14 Right: The ‘Memphis Belle’, one of the first B-17s to complete 25 combat missions over Europe between November 7, 1942 (Brest) and May 19, 1943 (Kiel). A B-17F-10-BO serialled 41-24485, the bomber was flown back to the USA on June 8, 1943 to begin a 31 city war bond tour before being retired in 1945. After many years of being displayed outside and suffering as a result the aircraft is today being restored at the National Museum of the USAF at Wright-Patterson AFB, Dayton, Ohio. Andy Hay/

Main: The cheek-mounted 0.5in machine guns give this machine away as a B-17F Flying Fortress belonging to the 97th BG. The 97th BG was the first 8th Air Force unit to carry out a mission from Britain, operating from Polebrook and Grafton Underwood between May and September 1942. The 97th BG was later transferred to North Africa to serve the 12th and later 15th Air Forces. Via editor






Boeing B-17G Flying Fortress

Boeing B-17G Flying Fortress

Lockheed Hudson Mk l

Lockheed Hudson Mk l




FIRST FLIGHT: (XB-17 (Model 299)) July 28, 1935 ENGINE: Four 1,200hp Wright R-1820-97 Cyclone radials SPAN: 103ft 9in LENGTH: 74ft 4in MAX SPEED: 287mph CLIMB RATE: 900ft/min ARMAMENT: 13 0.5in M2 Browning machine-guns and up to 8,000lb of bombs

(XB-17 (Model 299)) Single prototype registered NX13372 f/f July 28, 1935; (YB-17) 13 aircraft ordered by the USAAC for service testing, f/f December 2, 1936; (YB-17A) Single aircraft for ground testing, later re-designated as a B-17A, f/f April 29, 1938; (B-17B) Improved variant with better performance at lower speeds, 39 built, the first flying on June 27, 1939; (B-17C) Defensive machine gun positions changed to a pair of oval-shaped apertures in the rear fuselage and a ventral bath tub, 38 built, f/f July 21, 1940 ; (B-17D) Incorporated several minor improvements, inside and out, 42 built (last 18

B-17Cs built were modified to B-17D standard), f/f Feb 3, 1971; (B-17E) Re-design which included a new vertical stabilizer, rear gunner’s position, dorsal turret and later production had a ventral, ball turret installed. 512 built, f/f September 5, 1941; (B-17F) Upgraded B-17E with new Plexiglas nose cone, cheek-mounted machine guns and several other minor modifications. 3,405 built (2,300 by Boeing (BO), 605 by Douglas (DL) and 500 by Lockheed Vega (VE)), f/f May 30, 1942; (B-17G) The definitive variant which incorporated all modifications introduced into the B-17F production line including a Bendix chin turret and revised tail gun position. 8,680 B-17Gs were built, 4,035 by Boeing, 2,293 by Douglas and 2,250 by Lockheed Vega.

B-17Gs of the 523nd BS and the 535th BS, 381st BG based at Ridgewell, Essex. Nearest to the camera is B-17G-20-BP Flying Fortress, 42-31443, ‘VE-M’ named ‘Friday the 13th’ which was shot down by a German fighter near Munster on a mission to Oscherleben on February 22, 1944.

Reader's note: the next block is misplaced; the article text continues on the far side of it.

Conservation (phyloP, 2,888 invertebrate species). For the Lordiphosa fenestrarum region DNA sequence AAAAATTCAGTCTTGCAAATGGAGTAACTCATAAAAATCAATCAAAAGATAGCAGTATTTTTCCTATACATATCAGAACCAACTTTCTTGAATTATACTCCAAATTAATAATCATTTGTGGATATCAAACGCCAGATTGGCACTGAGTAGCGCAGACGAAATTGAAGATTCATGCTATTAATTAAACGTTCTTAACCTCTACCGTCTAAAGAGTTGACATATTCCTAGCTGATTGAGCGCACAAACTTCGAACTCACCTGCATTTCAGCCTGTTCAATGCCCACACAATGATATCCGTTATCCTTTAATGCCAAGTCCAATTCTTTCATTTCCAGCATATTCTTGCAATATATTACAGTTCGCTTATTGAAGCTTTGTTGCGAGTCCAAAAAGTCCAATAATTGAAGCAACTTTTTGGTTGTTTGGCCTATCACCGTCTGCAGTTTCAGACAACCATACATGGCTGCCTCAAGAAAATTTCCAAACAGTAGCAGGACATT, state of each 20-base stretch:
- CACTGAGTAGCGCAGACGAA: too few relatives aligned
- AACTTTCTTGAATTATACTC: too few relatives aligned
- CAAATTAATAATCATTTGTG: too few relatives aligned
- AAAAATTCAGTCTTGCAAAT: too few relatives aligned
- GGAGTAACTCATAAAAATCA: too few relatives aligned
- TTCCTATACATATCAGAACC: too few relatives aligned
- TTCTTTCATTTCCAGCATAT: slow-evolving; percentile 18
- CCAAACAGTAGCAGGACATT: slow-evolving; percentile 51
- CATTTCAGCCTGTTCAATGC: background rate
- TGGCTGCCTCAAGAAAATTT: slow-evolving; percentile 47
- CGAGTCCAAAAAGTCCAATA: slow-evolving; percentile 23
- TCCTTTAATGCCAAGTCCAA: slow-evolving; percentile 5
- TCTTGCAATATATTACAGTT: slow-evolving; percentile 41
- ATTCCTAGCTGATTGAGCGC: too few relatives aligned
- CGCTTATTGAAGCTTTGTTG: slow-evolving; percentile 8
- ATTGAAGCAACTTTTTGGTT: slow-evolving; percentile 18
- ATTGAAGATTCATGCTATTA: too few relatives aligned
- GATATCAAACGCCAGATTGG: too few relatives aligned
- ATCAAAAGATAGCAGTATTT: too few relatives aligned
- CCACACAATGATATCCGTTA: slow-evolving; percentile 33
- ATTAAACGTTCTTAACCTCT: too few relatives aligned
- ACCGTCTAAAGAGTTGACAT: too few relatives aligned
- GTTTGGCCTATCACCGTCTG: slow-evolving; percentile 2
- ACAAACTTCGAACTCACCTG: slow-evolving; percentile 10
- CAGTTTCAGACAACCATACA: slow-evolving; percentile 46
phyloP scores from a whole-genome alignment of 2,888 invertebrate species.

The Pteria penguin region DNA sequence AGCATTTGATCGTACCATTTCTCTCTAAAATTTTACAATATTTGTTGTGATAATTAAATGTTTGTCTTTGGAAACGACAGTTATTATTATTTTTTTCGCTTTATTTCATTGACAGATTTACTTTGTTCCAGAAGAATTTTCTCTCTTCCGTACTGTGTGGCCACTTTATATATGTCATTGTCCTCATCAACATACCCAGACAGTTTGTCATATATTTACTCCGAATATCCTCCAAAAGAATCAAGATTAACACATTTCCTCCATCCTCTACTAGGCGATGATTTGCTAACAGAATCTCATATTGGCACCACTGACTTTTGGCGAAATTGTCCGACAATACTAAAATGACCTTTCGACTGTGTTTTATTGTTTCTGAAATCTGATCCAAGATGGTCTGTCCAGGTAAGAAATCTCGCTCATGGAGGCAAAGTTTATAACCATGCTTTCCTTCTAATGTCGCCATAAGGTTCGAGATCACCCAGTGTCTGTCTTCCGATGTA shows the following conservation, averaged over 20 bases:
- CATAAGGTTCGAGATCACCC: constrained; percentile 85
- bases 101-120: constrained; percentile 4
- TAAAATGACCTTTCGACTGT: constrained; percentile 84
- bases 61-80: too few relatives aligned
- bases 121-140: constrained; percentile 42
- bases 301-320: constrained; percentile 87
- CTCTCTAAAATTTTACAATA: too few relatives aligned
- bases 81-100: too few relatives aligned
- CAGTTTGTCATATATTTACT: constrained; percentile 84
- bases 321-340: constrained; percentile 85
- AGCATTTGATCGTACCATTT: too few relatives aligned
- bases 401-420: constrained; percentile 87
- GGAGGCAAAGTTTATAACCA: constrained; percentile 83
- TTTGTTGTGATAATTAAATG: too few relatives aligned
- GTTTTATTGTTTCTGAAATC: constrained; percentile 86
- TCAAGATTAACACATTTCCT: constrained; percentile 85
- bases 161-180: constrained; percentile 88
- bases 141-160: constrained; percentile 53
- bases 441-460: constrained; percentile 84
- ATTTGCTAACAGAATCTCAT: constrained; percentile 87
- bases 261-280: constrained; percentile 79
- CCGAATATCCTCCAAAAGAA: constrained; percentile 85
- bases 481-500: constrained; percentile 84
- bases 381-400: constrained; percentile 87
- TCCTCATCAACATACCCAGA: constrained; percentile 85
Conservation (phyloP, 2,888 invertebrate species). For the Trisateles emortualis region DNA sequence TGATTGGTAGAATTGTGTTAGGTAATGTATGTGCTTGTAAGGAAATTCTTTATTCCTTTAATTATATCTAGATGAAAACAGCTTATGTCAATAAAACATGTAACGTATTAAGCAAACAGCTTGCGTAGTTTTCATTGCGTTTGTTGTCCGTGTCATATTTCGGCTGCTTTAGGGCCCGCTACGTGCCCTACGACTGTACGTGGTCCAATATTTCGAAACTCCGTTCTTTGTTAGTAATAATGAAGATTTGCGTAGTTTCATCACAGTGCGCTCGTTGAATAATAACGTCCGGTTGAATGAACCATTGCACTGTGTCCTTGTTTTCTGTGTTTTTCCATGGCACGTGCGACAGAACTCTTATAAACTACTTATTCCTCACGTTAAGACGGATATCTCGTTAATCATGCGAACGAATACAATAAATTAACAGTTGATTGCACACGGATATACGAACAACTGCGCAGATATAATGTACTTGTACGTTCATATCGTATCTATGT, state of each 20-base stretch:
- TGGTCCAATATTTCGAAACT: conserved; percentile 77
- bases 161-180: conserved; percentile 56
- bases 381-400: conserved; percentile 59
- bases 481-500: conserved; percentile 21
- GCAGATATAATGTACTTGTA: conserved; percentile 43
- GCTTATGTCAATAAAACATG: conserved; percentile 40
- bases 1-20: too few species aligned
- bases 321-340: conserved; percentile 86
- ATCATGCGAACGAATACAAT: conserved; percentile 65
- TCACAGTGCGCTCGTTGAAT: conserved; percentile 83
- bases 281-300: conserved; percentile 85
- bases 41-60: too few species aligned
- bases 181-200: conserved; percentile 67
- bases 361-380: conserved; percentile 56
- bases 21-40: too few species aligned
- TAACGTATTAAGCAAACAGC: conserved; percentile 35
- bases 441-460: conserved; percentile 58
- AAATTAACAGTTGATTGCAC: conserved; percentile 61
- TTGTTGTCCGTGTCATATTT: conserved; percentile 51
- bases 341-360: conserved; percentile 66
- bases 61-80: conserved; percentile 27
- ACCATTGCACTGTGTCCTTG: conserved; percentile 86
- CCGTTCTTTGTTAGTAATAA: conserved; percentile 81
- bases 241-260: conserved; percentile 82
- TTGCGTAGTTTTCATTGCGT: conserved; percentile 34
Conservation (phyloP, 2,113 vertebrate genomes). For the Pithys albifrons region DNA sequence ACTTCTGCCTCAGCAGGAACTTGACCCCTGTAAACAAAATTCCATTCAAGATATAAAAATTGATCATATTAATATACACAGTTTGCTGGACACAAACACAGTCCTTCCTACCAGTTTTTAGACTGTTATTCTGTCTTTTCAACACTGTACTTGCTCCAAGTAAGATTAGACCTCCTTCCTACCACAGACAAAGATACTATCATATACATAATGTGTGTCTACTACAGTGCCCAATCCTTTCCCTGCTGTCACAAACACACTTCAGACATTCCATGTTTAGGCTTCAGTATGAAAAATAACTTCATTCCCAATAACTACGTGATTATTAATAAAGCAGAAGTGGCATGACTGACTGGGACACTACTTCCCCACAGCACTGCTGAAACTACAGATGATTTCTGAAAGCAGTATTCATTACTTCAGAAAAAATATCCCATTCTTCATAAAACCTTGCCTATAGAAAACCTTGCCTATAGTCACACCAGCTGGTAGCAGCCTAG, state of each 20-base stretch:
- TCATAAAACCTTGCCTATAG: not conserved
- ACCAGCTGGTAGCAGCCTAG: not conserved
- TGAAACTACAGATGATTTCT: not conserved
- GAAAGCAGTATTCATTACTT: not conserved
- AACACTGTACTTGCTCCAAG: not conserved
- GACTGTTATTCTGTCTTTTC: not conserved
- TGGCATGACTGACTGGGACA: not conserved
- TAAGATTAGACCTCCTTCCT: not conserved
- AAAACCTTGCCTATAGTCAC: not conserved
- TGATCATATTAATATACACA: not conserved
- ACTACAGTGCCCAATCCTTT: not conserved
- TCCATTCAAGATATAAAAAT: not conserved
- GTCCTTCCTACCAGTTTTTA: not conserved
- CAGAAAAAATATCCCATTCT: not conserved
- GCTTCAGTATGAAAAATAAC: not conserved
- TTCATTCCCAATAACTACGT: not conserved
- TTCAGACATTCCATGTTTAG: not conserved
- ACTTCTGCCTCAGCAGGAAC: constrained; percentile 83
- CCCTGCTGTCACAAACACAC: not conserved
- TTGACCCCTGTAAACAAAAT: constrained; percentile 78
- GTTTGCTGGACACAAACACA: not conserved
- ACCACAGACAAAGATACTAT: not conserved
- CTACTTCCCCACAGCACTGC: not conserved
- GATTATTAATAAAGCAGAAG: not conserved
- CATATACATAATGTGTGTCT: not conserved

Lockheed Hudson LOCKHEED HUDSON CUTAWAY KEY 1 Starboard navigation/ identification lights 2 Starboard wingtip 3 De-icing slots 4 Internal vanes 5 Aileron internal mass balance 6 Starboard aileron 7 Aileron tab 8 Tab mechanism 9 Control cables 10 Wing main spar structure 11 De-icing tubes 12 Leading-edge de-icing boot 13 Main wing rib stations 14 Wing skinning 15 Flap control cables 16 Flap tracks 17 Flap cables/pulleys 18 Track fairings 19 Port flap (extended) 20 Aerial mast 21 D/F loop fairing 22 Supported structure 23 Aerial lead-in 24 Cockpit cold air 25 Flight deck sun-blind 26 Windscreen wiper motor 27 Jettisonable canopy hatch 28 Console light 29 Windscreen wipers 30 Second-pilot’s jump seat 31 Adjustable quarterlight 32 Windscreen frame support member 33 External gunsight 34 Second-pilot’s (backup) control column (cantilevered)

35 Central instrument console 36 Starboard nose entry tunnel 37 Bulkhead 38 Starboard engine oil tank 39 Fixed forward-firing 0.303in (7.7mm) Browning machineguns (two) 40 Carburettor intake 41 Wright R-1820-G102A radial engine 42 Starboard nacelle 43 Cowling nose ring 44 Three-blade propeller 45 Spinner 46 Nose compartment cold air 47 Machine gun muzzles 48 Nose structure 49 Roof glazing 50 Window frames 51 Nose cone 52 Navigator’s side windows 53 Compass 54 Navigator’s table 55 Navigator’s (sliding) seat 56 Bomb-aimer’s flat panels 57 Bomb-aimer’s prone 58 Bomb selector/switch 59 Navigator’s instrument panel 60 Forward flare chute 61 Bombsight support 62 Nose frames 63 Nose compartment warm 64 Windscreen de-icing tank

An RAF Lockheed Hudson of the Middle East Communication Squadron captured near Cairo in mid-1942. Via editor

65 Machine gun ammunition 66 Rudder pedal assembly 67 Pilot’s control column 68 Pilot’s seat 69 Pilot’s radio control boxes 70 Forward (canted) fuselage 71 Frame/wing pick-up 72 Hydraulics reservoir 73 Wireless-operator’s table 74 Wireless-operator’s seat 75 Transmitter 76 Receiver 77 Main spar centresection carry-through 78 Spar/frame attachment 79 Wireless bay racks 80 Cabin cold air 81 Astrograph table/supply 82 Wing flaps actuating cylinder 83 Smoke-float stowage rack 84 Port cabin windows 85 Beam machinegun positions (field modification) 86 Gun support frame 87 Starboard cabin windows 88 Astrodrome (Mk III and retrofit) 89 Fuselage frames 90 Stringers 91 Flare stowage racks 92 Parachute stowage 93 Aft fuselage bulkhead 94 Aerials 95 Boulton Paul dorsal turret